One of my favorite Saguaro Cactus resides beside the wash that separates us from the McDowell Sonoran Preserve. He’s affectionately called “Elephant”.
So what causes a Saguaro’s arms to droop? It’s because it’s composed mainly of water so when it’s exposed to severe frost or extended periods of freezing temperatures, the Saguaro’s soft tissues turns to mush and can even liquefy. The damaged tissue rots which then can weaken surrounding tissues, causing stems to shrivel or become wavy and arms to droop toward the ground.
If the damage is too extreme, decomposition spreads into the healthy tissue and destroys it, turning the rotten tissue into a black gelatinous mess that oozes out and runs down the exterior of the cactus. Saguaros can live from a few months to many years after the fatally damaging frost.
If the Saguaro is able to recover, an arm may continue to grow after it has drooped over or it might sprout a new arm at the end of the damaged area. These survivors are prizes to photographers. Many have portfolios full of
interesting arm position images. I’m always on the lookout for arms that have fallen almost to the ground but continue to grow. Eye level blooms!
(above summarized from web searches and (Steenbergh and Lowe: 1983)
This is by far the best Saguaro face I’ve seen so far. Not only does it have a fabulous crest
but it is obviously a very old guy since there are arms growing out of the crested area.
It was at the private garden I visited on Saturday.
Besides the flowers I posted this week and the Ironwood trees, Saguaro Cactus are also blooming everywhere. White Wing Doves are the major pollinator of the Saguaro but Bees and Bats do a fair share too.
I’ve been hearing about Tres Amigos ever since I first starting hiking with the MSC so I was excited to finally have a chance to photograph them. What makes them unusual is not that there are three standing so close together but that they are in perfect alignment….as if they had been planted. The general consensus is that it’s a fluke but maybe someone planted them about 200 years ago? Either way, they make a wonderful photo op. We’ve been having stormy weather for a few days so I thought these three friends would look great with a kind of antique look.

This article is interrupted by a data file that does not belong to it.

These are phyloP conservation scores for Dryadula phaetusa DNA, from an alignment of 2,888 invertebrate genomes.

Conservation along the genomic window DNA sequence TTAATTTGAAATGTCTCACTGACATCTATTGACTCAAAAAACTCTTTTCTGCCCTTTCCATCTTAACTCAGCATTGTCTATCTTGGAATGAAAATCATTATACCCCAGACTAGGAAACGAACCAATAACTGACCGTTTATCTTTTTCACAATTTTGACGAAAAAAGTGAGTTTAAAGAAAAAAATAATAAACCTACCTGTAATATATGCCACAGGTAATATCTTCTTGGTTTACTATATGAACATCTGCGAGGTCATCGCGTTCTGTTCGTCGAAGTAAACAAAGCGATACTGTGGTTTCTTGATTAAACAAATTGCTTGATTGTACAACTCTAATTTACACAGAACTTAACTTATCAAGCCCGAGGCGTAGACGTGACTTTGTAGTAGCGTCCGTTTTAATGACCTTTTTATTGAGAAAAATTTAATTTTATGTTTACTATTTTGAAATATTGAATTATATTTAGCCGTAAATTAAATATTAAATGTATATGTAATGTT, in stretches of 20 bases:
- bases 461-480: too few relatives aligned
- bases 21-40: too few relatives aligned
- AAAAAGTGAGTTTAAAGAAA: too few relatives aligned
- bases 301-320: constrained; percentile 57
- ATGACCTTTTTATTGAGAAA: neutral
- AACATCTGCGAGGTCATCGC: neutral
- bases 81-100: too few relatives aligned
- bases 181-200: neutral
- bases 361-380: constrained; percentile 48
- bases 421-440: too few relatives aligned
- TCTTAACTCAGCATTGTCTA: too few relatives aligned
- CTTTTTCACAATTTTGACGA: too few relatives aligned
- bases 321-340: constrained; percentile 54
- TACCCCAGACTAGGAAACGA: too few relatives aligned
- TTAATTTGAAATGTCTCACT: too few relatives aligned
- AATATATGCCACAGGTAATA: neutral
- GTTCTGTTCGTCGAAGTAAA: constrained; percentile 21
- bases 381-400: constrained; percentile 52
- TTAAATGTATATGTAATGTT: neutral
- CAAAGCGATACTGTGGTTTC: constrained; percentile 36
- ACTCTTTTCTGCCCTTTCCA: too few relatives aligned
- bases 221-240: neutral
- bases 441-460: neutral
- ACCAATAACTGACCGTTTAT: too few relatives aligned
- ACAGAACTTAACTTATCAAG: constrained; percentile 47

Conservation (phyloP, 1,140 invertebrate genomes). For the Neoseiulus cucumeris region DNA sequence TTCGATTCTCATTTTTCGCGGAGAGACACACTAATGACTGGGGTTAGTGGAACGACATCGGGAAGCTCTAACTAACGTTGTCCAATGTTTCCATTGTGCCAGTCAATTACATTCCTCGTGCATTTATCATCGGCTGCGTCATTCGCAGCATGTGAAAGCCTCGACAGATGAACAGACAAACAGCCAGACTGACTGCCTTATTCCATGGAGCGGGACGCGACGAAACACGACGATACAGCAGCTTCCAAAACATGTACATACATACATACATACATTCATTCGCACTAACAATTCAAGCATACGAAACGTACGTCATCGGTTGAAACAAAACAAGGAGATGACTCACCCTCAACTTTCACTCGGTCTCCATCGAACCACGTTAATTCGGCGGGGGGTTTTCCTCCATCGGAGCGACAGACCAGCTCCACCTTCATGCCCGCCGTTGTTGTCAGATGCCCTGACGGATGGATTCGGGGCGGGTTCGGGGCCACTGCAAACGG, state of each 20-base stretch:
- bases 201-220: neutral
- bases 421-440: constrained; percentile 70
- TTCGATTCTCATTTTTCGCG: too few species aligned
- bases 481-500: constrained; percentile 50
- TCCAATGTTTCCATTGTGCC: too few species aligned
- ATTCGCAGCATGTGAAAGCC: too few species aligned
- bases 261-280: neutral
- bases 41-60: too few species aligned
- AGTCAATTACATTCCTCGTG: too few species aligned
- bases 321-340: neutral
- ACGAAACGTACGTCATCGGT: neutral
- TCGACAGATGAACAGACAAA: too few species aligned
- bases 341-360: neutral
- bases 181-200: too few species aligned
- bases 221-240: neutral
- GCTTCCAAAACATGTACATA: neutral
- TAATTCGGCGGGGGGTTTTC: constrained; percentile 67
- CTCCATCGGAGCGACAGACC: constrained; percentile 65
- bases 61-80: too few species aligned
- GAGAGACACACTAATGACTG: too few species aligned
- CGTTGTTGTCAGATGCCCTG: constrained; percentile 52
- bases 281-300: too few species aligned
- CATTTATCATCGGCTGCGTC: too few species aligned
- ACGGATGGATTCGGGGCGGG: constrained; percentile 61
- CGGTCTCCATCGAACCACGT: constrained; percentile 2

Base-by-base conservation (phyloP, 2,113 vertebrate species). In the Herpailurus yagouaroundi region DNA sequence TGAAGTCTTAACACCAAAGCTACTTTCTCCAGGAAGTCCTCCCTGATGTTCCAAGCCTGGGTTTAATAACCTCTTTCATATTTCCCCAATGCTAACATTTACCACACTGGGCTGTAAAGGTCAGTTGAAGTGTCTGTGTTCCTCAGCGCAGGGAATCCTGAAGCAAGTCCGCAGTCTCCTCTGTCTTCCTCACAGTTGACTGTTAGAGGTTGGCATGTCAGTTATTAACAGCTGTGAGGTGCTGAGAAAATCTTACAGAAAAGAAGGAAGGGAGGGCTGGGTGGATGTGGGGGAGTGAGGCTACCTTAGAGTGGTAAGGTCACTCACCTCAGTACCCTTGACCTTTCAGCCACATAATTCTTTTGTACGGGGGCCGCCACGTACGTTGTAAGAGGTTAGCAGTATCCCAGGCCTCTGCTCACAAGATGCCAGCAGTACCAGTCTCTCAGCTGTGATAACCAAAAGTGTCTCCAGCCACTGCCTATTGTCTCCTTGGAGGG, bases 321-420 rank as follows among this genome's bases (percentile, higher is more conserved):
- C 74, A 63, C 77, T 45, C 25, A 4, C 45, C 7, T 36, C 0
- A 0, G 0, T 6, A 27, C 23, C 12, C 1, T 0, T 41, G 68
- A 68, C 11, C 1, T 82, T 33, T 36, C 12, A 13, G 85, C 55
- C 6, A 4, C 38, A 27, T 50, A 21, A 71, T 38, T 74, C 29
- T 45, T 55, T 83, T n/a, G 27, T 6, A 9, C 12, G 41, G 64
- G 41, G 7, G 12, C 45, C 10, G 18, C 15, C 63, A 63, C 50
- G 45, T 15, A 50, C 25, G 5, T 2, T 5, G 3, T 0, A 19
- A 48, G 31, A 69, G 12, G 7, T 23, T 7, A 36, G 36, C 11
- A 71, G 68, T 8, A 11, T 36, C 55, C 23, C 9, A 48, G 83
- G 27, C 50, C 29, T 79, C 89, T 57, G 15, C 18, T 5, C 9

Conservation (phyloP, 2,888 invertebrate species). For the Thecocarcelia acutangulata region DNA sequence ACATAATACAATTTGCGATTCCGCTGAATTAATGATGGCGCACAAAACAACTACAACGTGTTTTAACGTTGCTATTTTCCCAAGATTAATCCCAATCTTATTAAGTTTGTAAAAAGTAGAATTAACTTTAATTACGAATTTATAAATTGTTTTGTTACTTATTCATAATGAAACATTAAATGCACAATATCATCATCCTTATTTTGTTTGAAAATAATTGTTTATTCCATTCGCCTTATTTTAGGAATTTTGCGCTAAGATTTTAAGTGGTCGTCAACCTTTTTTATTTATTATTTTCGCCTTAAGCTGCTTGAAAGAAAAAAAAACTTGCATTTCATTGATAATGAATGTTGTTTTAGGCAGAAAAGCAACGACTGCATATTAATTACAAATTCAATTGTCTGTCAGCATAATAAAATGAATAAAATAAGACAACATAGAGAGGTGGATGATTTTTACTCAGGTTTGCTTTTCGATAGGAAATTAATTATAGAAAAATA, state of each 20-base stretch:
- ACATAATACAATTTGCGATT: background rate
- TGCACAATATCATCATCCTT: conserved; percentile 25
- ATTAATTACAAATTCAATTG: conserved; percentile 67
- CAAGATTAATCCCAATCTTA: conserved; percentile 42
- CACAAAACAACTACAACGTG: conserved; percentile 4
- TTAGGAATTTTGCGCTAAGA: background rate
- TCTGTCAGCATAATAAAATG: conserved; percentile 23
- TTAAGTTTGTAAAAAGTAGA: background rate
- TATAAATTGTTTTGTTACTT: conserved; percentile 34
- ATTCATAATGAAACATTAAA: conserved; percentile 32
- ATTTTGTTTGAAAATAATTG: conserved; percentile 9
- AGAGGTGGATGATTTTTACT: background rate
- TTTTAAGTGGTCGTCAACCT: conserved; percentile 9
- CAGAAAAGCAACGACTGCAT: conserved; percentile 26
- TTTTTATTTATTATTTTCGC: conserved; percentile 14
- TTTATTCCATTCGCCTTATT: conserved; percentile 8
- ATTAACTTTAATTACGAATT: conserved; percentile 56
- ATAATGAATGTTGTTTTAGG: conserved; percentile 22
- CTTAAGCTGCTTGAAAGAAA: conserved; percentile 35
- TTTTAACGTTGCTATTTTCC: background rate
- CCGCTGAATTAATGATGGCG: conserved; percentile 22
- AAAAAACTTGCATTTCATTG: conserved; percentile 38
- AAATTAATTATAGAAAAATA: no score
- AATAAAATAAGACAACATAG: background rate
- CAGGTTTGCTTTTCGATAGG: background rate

We’ve passed this Saguaro cactus many times so we were sad to see that it had fallen. They can live to be more than 150 years old and this one was probably approaching that age. Damage from lightening strikes and freezes can cause tissue damage which can weaken them. Then hard rains like we’ve had the last few days can do them in. This giant will now become food for many organisms.
Saguaro Cactus have been nicknamed The Sentinels of the Desert and it’s easy to see why. This morning we did a 5 1/2 mile hike through a forest of these amazing cactus and learned all about them thanks to our MSC hike leader, Dave Lorenz. One of the most fascinating things is that the Saguaro seed is smaller than a poppy seed! We don’t see many baby Saguaros because of the extraordinary set of circumstances that have to exist in order for them to germinate.
My primary goal for my Photo a Day is not to make prize winning photographs but to get to know my cameras. A bonus has been that I’m also learning a lot about composition. For instance, I was struck by how large this Red Tailed Hawk was but I now realize I could have made the point more clear if I had taken an even wider angle shot showing the entire cactus and surroundings.
When Saguaro fruit is ripe, it literally explodes. This spews seeds everywhere. We’ve never witnessed it but I keep trying to catch it. The fruit is delicious and to this day is harvested by the Tohono O’odham. As you might imagine, it’s very difficult to reach. Click here to learn more about the process.
Or click here for an excellent video of the process.
Follow-up: Our mouths were watering after viewing the video so Chris found an old tree stake just long enough to knock off a few fruits. They were delicious! We’ll be eating more in the next week 🙂